Appearing in the March 22 edition of the Champion was a poem about Hugh that was written by an unidentified friend. It read “Now if all you readers will listen, I will tell – About a home boy we all knew well – If you never have seen him, he is still no stranger to you – Because he was a true soldier of the Red, White and Blue – Hugh loved his home, like most all boys do – He got in uniform to help carry Uncle Sam through – Then he bade everyone goodbye – And went with his Buddies to the front where soldiers live and die – There he was in battle, day and night – Among the snow-covered hills of Italy, so high and white – There is where he proved he was a soldier brave and true – Because he gave his life for the Red, White and Blue – The news about his death made all feel sad – And it brought great heartaches to his mother and dad – Mother and Dad’s thoughts about him will never fade – Because he fulfilled the promises he made – His brothers and sisters will remember him through tears – And will miss him through lonely years – One grand thought that will remain in our hearts – Hugh was a true soldier and did his part”.
Following the end of World War II of which more than 405,300 Americans died, families were offered burial options. They could choose burial in an overseas military cemetery or bring the remains of their loved one home to the United States for burial in a cemetery of their choice. Margie and Johnnie chose the latter as did approximately 60% of other families facing the same decision.(3) It was an enormous undertaking and did not happen overnight.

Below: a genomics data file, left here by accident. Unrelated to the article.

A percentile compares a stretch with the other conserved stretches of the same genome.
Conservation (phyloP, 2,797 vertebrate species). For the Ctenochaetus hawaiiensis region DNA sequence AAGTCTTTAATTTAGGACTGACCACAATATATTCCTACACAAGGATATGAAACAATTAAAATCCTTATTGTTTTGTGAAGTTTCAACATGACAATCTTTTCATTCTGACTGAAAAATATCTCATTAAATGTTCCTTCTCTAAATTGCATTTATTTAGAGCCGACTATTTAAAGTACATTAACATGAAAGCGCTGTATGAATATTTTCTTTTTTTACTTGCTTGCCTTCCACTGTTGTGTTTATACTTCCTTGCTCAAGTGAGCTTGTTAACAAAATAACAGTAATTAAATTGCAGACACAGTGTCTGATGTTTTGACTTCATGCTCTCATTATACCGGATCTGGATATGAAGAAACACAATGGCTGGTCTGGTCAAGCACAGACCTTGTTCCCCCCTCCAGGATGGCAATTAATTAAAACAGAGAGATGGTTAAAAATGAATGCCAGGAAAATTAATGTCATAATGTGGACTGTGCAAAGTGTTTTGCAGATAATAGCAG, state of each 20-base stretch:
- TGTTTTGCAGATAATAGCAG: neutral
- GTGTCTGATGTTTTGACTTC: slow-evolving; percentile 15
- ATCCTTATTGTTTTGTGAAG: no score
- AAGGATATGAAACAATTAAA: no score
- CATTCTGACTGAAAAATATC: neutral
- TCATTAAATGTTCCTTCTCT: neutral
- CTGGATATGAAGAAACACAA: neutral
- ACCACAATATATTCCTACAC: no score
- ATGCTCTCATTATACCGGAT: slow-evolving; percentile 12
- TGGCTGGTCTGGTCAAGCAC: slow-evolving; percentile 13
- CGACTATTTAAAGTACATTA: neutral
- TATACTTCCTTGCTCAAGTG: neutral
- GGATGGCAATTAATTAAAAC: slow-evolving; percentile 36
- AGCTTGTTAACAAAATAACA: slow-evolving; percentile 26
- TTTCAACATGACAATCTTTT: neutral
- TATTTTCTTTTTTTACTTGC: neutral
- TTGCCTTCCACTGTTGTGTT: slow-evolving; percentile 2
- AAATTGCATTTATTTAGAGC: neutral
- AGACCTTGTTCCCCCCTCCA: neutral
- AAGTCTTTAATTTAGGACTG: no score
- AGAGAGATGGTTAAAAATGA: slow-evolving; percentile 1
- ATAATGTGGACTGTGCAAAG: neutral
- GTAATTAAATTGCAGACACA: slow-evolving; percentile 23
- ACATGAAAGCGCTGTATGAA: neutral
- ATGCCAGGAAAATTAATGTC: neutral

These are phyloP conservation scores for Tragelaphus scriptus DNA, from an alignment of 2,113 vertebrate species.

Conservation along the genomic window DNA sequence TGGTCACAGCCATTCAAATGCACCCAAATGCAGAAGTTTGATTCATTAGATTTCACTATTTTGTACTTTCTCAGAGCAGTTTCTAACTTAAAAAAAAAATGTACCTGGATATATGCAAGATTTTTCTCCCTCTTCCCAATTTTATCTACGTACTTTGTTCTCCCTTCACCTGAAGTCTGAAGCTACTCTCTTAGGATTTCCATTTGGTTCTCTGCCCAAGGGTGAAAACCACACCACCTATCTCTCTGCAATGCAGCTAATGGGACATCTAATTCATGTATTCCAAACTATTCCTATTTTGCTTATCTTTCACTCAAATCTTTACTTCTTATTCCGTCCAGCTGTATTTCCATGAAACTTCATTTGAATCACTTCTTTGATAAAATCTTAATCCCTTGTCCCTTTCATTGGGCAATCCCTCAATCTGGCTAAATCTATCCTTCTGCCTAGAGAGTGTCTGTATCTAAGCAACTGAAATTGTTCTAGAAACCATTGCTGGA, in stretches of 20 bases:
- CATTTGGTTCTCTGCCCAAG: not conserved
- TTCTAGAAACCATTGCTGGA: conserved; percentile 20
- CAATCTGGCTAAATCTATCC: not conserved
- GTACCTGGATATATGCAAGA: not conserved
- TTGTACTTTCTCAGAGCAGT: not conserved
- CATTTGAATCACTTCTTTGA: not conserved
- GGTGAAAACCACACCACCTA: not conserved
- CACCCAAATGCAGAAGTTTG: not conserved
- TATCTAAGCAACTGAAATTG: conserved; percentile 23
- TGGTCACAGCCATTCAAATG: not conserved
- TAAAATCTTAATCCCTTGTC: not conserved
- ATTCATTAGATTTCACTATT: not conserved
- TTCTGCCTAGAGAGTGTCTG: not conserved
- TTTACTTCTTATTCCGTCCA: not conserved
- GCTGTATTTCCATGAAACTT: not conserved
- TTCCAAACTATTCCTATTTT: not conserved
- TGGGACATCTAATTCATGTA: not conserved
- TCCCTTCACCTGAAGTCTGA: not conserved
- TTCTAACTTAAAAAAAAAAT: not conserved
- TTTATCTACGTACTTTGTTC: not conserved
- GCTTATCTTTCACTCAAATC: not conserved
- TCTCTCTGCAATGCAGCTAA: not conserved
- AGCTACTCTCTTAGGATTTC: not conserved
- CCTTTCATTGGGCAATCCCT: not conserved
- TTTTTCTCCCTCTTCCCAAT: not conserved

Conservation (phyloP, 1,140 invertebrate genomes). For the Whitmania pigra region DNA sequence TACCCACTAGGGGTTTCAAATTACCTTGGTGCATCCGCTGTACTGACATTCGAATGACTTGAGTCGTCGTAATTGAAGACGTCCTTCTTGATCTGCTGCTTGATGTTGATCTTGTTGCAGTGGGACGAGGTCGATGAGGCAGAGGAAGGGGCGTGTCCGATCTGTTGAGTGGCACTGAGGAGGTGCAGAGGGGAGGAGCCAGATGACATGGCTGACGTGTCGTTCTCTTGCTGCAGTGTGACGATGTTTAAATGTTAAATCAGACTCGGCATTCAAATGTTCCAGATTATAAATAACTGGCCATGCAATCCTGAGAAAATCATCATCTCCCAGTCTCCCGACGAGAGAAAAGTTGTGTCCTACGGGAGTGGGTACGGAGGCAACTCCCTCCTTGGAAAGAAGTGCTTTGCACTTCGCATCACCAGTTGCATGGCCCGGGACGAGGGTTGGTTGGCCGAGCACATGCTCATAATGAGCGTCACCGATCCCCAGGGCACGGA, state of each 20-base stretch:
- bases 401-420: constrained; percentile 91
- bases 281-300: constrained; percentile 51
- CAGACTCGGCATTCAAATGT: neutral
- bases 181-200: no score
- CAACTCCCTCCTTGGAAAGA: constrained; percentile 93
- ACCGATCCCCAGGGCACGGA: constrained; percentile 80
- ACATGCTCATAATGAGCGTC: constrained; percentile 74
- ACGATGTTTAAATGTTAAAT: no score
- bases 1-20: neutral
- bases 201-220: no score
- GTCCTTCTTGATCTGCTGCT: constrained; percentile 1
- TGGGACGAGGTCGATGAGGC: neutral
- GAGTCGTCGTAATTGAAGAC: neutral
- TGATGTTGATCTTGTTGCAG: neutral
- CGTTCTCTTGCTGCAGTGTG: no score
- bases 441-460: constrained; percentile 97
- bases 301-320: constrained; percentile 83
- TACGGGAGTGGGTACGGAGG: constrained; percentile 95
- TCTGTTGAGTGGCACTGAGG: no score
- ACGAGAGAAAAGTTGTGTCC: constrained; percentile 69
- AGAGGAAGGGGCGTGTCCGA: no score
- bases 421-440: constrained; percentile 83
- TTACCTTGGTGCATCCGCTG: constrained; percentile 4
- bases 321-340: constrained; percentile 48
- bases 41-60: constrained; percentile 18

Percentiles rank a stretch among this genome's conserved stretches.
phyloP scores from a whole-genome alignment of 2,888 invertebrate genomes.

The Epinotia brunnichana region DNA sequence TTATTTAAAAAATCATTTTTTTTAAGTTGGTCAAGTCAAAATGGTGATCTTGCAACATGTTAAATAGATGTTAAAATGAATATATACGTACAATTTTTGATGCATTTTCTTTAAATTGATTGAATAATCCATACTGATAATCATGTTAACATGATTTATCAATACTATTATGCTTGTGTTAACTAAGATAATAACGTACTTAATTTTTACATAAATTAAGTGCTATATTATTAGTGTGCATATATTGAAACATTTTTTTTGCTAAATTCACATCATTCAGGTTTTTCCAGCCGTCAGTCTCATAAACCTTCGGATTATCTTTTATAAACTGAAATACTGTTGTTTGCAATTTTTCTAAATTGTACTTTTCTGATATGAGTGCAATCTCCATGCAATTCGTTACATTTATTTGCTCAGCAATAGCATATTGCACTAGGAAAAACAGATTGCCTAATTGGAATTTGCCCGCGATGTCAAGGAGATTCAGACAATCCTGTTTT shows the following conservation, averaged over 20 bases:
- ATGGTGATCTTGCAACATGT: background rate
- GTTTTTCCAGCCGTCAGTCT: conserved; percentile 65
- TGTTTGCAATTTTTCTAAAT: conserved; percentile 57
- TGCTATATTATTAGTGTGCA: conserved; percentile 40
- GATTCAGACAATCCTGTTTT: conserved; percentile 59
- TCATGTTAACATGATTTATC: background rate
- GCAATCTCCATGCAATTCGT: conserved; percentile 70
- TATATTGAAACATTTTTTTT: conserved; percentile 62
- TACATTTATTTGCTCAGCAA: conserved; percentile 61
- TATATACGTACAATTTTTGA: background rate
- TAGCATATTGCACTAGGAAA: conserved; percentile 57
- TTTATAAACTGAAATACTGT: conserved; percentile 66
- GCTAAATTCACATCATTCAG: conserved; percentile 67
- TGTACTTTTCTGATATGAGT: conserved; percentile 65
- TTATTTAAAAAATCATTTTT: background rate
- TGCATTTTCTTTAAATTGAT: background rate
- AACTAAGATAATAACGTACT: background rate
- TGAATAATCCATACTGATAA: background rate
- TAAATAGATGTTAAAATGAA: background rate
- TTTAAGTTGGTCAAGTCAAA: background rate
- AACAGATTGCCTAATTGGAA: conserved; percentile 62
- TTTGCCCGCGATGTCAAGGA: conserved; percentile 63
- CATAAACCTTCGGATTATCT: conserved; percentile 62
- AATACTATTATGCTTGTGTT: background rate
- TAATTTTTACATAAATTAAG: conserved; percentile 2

The remains of Hugh John Smith arrived in Center, Texas, at 10:17 a.m., Tuesday, December 14, 1948 with a military escort. His body was carried to the family home near Joaquin by members of the American Legion and Veterans of Foreign Wars. Reburial rites were held the next day at the Pine Ridge Cemetery with Rev. Rainey officiating. Final Military Funeral honors were rendered by the American Legion and VFW. Survivors were his parents Margie and Johnnie Smith; sisters, Mrs. Raymond Moore, Venice, Louisiana and Miss Patsy Smith, Joaquin; three brothers, Curtis Smith, Houston, Ovis Smith, Venice, Louisiana and Gerald Smith, Joaquin; grandparents, Mr. and Mrs. H. T. Hinton, Joaquin and Mrs. Annie Lou Smith, Center. (Champion Newspaper, Center, Texas, December 16, 1948). Day is done, God is nigh.
“That these dead shall not have died in vain” ... Abraham Lincoln
Combat Infantryman Badge
Purple Heart – Good Conduct Medal – American Campaign Medal
European African Middle Eastern Campaign Medal – World War II Victory Medal
34 Infantry Division Insignia - US Army Seal – 135 Infantry Regiment Insignia
(1) The National Archives in St. Louis, Missouri; St. Louis, Missouri; WWII Draft Registration Cards for Texas, 10/16/1940-03/31/1947; Record Group: Records of the Selective Service System, 147; Box: 1401
(2) “34th Infantry Division (United States).” In Wikipedia, February 16, 2021. https://en.wikipedia.org/w/index.php?title=34th_Infantry_Division_(United_States)&oldid=1007028669
(3) General Information. Accessed February 6, 2021. https://www.cem.va.gov/CEM/publications/NCA_America_WWII_Burial_Program